If you want to save on housing costs, the usual council is to move to a smaller house. But some people go in the opposite direction, investing in duplex, triplex or quadplex. By living in one unit and renting the rest, these so-called "housekeepers" can use the rental income to pay their mortgage loans and basically live in their home "free".
Housekeeping is not for everyone; There are some residence costs involved in buying a duplex and getting it ready, and you must also be willing to take responsibility for becoming a landlord.
I went to two housekeeping experts, Chad Carson from CoachCarson.com and Craig Curelop from the real estate investing social network BiggerPockets ©, to learn more about what it takes to buy a duplex, how to budget for the project and how to find good tenants. If you have ever considered buying a duplex and renting out the vacancy, use this advice to help you decide whether it is time to start a housekeeping project. Here are the 5 most important questions to ask:
Who should consider buying a duplex and becoming a landlord?
Carson: I have had a lot of success with directly owning properties as a landlord, but I have come to realize that it is not for everyone.
Think about your free time first. When you first start buying and managing the duplex is like a part-time job. When you search, buy and maybe rebuild a property, it can take another 10-30 hours per week. Eventually, when things sit down and you get a stable tenant, you can spend much less time. For example, I spent 1-2 hours a week on my portfolio of rental properties while living abroad in Ecuador for 17 months.
The second question is temperament. I find those who are attracted to being a practical landlord are those who want more control and freedom as an entrepreneur. But in exchange for these benefits, you must also be willing to take on more responsibility.
On the bright side, this entrepreneurial structure can give far better results than just passively investing in the market. But the challenge is that you also have to be okay to handle people, situations and make regular decisions. For example, if you are going to lose sleep and stress out because you have to decide on a plumbing leak, you may want to reconsider being a landlord.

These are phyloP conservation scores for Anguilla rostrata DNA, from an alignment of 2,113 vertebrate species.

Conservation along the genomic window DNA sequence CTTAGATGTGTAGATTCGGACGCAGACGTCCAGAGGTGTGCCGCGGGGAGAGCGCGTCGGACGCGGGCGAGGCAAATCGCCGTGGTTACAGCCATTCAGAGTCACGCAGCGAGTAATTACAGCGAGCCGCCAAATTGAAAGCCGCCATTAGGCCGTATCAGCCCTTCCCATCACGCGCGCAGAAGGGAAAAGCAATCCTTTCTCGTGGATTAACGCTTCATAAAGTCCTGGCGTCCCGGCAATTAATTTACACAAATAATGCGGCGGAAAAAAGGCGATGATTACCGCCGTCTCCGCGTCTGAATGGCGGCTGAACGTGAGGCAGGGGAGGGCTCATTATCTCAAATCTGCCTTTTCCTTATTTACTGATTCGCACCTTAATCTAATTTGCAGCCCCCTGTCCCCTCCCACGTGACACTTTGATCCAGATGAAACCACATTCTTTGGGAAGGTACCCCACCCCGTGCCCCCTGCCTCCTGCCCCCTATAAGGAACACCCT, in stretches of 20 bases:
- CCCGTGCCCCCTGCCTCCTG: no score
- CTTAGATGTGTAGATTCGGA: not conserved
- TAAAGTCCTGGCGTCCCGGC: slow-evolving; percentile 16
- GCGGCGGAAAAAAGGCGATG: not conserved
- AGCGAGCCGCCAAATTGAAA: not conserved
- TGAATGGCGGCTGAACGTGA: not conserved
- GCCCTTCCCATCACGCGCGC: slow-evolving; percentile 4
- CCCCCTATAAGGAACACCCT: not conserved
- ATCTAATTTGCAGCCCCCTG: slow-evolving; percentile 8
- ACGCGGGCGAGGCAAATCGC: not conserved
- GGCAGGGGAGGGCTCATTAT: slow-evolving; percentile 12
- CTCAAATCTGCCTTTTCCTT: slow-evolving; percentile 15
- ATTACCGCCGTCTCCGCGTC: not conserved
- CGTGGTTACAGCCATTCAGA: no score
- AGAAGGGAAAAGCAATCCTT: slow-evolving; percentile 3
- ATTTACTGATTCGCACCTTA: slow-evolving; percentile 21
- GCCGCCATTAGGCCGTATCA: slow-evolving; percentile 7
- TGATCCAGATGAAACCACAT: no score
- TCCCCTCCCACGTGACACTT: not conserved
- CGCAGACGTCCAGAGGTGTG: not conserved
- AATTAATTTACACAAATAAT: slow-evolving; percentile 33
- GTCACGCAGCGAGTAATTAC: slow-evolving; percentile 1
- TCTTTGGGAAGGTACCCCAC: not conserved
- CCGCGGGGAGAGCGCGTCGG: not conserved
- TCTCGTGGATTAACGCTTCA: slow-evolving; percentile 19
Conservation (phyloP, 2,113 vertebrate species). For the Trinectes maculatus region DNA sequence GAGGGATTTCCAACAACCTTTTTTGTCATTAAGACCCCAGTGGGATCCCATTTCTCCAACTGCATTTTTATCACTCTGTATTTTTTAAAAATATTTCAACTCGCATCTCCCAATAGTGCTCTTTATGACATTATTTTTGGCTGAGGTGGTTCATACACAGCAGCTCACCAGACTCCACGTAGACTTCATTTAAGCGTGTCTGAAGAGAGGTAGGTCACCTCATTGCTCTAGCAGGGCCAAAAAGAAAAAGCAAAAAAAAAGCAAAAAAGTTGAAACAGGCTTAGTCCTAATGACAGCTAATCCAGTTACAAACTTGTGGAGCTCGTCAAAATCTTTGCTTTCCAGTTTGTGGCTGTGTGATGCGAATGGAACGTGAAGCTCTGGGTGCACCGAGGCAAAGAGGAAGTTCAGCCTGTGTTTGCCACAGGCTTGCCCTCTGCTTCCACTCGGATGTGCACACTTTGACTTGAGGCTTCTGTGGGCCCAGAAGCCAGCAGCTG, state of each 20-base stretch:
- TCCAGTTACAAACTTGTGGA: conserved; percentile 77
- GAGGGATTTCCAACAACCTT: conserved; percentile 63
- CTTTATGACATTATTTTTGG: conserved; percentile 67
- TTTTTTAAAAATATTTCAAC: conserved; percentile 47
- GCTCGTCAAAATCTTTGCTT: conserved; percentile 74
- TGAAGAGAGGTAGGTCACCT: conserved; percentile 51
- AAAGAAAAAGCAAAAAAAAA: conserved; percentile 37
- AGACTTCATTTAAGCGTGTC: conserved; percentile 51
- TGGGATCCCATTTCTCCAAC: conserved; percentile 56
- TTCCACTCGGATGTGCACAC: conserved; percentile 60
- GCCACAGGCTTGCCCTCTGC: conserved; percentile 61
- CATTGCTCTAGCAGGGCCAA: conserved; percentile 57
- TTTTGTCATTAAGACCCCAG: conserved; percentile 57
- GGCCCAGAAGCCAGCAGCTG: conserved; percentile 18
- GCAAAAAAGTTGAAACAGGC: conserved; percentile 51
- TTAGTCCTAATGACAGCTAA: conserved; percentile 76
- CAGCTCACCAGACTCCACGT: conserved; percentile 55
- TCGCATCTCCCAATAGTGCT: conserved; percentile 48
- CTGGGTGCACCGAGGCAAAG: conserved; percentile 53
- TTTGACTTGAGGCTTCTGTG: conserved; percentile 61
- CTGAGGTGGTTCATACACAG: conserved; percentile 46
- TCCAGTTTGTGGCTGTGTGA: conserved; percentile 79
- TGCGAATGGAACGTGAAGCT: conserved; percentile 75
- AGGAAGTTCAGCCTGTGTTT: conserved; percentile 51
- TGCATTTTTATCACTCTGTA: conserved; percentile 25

I remember once again calling for a water heater leaking at our rental while my wife and I were traveling on the southern tip of South America on the Magellan route. It was pretty much just a sea between us and Antarctica! We were ready to go on a trip in the penguin colony when I got the message, so I called my trusted plumber, told the situation, asked him to handle it and continued to see the penguins.
If prospects of these types of calls or situations cause you to lose sleep, you may want to reconsider being a landlord.
Curelop: I will advocate this by saying that anyone can hack. There are different levels of housekeeping, some of them more aggressive than others. The most aggressive buys a house and rents it while staying under a bridge, but most do not want to. The traditional way is to buy a duplex or quadplex, stay in one unit and rent the other units so that the rent from these units covers your mortgage. Anyone can do it: a single person, a couple, a family.
If you are a family that wants a little more space than you can get from a square, you can buy a large house with an additional home. You can Airbnb or rent the extra home, which will partially offset your mortgage. Instead of paying $ 2K or $ 3K each month for your loan, you pay half of it.
Is it better to buy a built-in finished property or a fixer-top?
Carson: An old mentor of mine used to say "always look for good dogs with fleas". What he meant was that the best offers otherwise are good properties with problems. It's the idea to buy the worst house in a good street. So, fixer-uppers are really a common property challenge that you can learn to overcome in exchange for a lower price.
Of course, the challenge does not go over the head with a fixer-upper as a new investor. I recommend that you stick to cosmetic rehabs, where you can renovate landscape architecture, paint, windows, new floors, new countertops, new lamps etc. You can also make money to move walls or rip out the entire kitchen or bathroom, but much more can go wrong too.
Curelop: To add the most value and produce the greatest net value, you want to buy a fixer-upper. However, there will be more work, more time and more upward costs. If you are looking for something a little less risky, I would get something that is ready to live in. If you get an owner-occupied loan, you must be ready to stay there 60 days after closing.
Finding a place that needs some cosmetic updates – maybe fixing cabinets or adding new lamps or floors – is a great way to increase the value of your house while you can rent it quickly.
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